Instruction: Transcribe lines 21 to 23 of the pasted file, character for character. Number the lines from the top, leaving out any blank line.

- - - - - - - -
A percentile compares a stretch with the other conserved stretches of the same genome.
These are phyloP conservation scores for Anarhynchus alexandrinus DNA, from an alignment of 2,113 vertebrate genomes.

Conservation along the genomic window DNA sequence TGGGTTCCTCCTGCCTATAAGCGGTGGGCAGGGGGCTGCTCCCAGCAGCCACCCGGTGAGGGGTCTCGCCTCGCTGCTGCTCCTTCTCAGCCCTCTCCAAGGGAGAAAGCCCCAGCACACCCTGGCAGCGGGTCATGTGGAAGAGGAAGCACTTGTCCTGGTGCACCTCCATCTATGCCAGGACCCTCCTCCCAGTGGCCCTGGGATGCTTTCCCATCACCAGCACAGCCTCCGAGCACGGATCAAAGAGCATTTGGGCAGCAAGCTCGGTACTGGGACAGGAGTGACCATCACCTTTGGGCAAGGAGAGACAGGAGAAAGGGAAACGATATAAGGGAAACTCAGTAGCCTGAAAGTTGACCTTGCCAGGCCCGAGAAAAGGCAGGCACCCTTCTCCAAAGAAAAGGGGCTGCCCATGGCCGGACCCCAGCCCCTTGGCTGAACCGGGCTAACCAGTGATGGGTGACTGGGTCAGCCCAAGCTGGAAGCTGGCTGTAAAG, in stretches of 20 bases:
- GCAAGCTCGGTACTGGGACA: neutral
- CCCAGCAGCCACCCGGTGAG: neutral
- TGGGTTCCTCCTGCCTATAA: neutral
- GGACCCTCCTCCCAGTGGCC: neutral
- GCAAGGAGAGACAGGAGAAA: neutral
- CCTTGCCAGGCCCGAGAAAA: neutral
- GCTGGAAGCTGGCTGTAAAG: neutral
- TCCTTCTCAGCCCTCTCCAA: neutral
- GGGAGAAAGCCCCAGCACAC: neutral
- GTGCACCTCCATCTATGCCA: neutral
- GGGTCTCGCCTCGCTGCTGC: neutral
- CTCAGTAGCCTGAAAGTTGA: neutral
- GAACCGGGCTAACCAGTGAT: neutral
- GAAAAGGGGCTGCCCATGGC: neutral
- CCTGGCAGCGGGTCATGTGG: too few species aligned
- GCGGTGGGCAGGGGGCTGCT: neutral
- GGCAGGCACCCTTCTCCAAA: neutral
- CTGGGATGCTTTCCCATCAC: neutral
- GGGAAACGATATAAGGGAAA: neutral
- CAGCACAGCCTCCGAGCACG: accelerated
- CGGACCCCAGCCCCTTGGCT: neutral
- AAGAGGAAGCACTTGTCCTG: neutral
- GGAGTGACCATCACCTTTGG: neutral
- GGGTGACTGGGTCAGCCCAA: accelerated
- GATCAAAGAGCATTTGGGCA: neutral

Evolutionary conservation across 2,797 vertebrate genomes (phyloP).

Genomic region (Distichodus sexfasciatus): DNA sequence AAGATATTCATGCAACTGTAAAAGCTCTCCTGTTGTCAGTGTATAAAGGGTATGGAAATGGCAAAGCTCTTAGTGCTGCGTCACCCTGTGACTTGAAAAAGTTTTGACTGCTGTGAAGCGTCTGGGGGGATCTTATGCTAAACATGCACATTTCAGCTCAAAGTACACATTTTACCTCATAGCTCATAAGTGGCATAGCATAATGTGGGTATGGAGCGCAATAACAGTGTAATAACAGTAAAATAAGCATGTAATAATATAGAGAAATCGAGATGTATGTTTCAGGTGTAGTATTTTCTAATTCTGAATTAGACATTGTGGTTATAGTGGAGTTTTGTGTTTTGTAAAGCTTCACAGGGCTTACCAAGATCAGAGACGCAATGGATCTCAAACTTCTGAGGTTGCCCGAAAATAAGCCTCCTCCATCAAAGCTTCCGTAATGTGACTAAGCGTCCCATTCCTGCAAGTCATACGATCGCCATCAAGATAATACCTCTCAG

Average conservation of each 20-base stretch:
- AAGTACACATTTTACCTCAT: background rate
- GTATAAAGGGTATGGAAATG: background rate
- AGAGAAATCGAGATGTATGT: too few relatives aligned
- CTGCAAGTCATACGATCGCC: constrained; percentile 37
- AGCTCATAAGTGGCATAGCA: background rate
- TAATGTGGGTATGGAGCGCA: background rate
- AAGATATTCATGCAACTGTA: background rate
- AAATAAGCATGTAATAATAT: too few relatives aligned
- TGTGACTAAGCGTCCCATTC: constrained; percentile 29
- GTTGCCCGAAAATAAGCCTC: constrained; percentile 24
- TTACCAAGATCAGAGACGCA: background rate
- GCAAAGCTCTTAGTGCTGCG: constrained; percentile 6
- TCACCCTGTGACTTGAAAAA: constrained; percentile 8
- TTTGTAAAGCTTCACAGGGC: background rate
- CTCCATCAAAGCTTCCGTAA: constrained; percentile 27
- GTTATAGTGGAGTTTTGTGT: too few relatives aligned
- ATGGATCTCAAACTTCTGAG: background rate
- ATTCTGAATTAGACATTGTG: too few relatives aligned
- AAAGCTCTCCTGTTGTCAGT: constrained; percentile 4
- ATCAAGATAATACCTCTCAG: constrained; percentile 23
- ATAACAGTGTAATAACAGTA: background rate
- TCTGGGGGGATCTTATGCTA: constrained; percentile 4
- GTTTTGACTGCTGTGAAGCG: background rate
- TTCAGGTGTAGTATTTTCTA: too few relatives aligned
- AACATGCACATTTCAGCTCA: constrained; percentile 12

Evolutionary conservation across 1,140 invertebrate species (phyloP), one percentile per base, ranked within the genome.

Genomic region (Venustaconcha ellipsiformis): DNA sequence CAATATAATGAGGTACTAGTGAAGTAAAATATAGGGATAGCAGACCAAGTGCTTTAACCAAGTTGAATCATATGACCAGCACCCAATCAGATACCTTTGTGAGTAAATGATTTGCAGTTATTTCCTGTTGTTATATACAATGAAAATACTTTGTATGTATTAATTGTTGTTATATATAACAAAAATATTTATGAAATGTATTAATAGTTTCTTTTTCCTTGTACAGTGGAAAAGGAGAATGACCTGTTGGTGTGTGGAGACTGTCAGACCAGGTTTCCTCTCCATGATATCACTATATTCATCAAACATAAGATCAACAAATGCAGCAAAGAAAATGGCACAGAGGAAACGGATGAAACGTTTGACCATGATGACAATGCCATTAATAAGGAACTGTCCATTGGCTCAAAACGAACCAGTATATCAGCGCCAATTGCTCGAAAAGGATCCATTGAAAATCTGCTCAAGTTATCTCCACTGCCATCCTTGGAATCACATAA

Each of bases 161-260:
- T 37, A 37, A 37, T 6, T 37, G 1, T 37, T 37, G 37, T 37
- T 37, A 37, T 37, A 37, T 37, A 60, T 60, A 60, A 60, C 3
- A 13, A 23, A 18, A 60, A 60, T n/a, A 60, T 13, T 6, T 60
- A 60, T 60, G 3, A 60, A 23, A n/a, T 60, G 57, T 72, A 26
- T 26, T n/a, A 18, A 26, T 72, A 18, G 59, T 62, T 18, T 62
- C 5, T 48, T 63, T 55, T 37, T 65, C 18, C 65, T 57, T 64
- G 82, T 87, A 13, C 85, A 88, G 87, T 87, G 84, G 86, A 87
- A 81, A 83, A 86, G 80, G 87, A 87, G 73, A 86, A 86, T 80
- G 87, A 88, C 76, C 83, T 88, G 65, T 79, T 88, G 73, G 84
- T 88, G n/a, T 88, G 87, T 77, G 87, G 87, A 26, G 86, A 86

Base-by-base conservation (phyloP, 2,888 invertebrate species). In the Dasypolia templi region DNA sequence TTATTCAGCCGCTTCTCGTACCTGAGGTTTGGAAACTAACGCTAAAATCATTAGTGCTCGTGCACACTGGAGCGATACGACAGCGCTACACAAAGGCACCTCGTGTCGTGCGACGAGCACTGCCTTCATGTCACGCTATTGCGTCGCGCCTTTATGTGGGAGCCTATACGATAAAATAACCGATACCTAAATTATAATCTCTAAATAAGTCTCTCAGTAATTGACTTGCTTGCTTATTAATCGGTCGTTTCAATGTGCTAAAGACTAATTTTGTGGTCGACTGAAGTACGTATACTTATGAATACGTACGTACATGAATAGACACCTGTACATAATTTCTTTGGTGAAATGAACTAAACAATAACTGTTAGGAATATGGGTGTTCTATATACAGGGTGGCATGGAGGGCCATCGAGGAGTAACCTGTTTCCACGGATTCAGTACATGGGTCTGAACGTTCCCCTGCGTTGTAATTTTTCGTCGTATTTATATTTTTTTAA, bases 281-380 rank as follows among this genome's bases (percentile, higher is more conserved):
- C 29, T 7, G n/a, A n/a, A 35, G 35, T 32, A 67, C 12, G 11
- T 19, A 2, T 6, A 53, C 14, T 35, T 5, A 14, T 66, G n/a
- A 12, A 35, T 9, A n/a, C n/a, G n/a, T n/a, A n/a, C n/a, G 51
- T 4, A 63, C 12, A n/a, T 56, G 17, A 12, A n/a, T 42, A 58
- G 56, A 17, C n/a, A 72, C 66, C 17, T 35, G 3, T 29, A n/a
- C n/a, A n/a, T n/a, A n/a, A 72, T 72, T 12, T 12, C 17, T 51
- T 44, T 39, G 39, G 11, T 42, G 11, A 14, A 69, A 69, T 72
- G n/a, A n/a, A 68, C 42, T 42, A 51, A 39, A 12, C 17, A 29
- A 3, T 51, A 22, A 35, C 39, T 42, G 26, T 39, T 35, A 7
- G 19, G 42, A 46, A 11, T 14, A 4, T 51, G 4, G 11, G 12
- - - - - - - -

- CTGGGATGCTTTCCCATCAC: neutral
- GGGAAACGATATAAGGGAAA: neutral
- CAGCACAGCCTCCGAGCACG: accelerated